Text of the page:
Several dozen first responders from several suburbs in Chicago recently got an inside look at the type of railroad tanker car that is used to haul crude oil around the US.
Union Pacific Railroad brought one of their oil tanker cars to a rail yard in Chicago recently. This exercise allowed police and firefighters to learn how these cars are built and to be able to identify what kind of material is being hauled in the car.
This gives the first responders a better idea about tank cars and so they can relay information to the fire department in the event of an emergency. Hazmat teams also can be alerted to the nature of the emergency and be better prepared.
In most oil spills or derailments, such as one that occurred in Lynchburg, Virginia in April 2014, fire fighters and police have no clue what is in the tank cars on the train. They usually do not know until they are able to get close enough to see the placard posted on the tank cars.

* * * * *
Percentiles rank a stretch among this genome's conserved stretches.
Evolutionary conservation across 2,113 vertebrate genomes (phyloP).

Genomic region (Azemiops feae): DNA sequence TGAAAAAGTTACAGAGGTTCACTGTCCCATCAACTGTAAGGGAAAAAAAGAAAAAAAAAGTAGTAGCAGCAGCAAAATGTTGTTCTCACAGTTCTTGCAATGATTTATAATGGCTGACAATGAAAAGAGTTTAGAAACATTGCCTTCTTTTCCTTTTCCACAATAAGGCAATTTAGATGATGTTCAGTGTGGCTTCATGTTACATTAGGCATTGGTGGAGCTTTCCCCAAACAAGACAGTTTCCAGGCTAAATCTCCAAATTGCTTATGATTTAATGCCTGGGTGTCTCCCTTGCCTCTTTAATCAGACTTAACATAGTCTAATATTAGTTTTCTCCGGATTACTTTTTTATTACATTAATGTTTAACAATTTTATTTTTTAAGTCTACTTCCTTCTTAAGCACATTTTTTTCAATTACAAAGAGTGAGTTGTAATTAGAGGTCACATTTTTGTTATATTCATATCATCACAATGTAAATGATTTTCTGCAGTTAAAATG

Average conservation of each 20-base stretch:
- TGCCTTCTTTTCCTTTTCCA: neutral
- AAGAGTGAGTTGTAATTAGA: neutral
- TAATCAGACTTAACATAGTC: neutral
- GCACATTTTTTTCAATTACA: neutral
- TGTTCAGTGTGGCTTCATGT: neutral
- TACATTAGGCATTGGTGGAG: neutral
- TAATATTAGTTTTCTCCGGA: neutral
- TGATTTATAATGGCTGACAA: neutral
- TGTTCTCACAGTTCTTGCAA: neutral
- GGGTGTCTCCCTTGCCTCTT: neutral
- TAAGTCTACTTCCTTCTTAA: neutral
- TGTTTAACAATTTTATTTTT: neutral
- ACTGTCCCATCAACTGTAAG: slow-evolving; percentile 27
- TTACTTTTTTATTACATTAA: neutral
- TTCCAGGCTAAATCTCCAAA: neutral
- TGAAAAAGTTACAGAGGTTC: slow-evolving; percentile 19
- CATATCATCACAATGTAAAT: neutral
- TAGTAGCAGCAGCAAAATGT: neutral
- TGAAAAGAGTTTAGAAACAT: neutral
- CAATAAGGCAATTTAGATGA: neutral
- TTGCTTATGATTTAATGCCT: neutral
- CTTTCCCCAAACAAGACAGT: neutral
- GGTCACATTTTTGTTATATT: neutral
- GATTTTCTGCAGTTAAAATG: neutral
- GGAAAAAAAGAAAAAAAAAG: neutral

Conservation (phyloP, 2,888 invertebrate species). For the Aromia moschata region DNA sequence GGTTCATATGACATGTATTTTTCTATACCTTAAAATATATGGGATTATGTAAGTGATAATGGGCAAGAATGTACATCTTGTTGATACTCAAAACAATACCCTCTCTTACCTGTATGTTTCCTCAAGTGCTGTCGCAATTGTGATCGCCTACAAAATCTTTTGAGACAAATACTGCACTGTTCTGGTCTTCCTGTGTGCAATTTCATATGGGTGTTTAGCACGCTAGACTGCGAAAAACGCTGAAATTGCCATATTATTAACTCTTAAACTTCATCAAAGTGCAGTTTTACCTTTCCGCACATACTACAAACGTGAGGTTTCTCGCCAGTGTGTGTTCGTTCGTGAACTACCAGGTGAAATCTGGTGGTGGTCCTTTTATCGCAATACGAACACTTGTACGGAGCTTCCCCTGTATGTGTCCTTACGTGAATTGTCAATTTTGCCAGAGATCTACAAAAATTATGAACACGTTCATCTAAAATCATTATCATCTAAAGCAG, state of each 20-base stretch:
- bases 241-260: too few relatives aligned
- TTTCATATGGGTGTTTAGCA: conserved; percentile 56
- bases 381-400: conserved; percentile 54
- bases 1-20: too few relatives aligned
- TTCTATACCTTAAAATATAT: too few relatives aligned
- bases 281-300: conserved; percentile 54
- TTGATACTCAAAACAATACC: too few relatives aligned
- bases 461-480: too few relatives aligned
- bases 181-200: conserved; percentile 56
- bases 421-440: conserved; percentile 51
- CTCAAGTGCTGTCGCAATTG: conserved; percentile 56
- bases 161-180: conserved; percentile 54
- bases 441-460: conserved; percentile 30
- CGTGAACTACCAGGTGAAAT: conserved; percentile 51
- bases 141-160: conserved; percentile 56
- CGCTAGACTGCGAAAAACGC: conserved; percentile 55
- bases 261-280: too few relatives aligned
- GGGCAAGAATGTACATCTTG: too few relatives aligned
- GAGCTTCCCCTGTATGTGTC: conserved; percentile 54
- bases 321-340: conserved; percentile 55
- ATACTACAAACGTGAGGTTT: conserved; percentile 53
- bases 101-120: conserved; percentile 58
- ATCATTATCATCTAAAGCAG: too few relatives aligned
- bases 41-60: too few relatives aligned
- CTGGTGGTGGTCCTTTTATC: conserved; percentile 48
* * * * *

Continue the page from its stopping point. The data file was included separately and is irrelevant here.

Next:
By being trained to spot certain fittings and the construction of the cars, fire fighters can find out quickly the type of material that is being transported. All sorts of materials can be hauled in these tanker cars, from crude oil to corn syrup.
Tanker cars that contain many hazardous materials, including ethanol, chlorine and oil, often pass through the rail lines in the Chicago area. But the boom in oil production in the Bakken area of North Dakota means that more oil than ever is rolling through Chicago every month.
The firefighters and police have been glad to get this extra training. The more knowledge they have, the more chance that a disaster can be mitigated in a future train derailment.